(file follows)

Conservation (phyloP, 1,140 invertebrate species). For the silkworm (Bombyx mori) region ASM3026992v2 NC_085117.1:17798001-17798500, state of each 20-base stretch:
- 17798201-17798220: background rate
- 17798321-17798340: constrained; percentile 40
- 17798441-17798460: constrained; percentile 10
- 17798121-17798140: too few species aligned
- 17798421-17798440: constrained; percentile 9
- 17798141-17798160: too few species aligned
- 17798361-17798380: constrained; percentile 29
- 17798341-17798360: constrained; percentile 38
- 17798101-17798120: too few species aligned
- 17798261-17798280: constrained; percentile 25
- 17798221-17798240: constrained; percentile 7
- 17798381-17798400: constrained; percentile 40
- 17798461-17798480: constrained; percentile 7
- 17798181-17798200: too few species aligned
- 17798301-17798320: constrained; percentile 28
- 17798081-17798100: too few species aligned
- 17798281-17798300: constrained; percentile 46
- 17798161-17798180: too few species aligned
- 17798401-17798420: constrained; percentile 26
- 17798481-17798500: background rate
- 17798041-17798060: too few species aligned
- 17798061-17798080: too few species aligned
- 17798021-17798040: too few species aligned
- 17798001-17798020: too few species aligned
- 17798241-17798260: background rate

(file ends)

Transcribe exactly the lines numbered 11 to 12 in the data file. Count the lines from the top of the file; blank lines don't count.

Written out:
- 17798261-17798280: constrained; percentile 25
- 17798221-17798240: constrained; percentile 7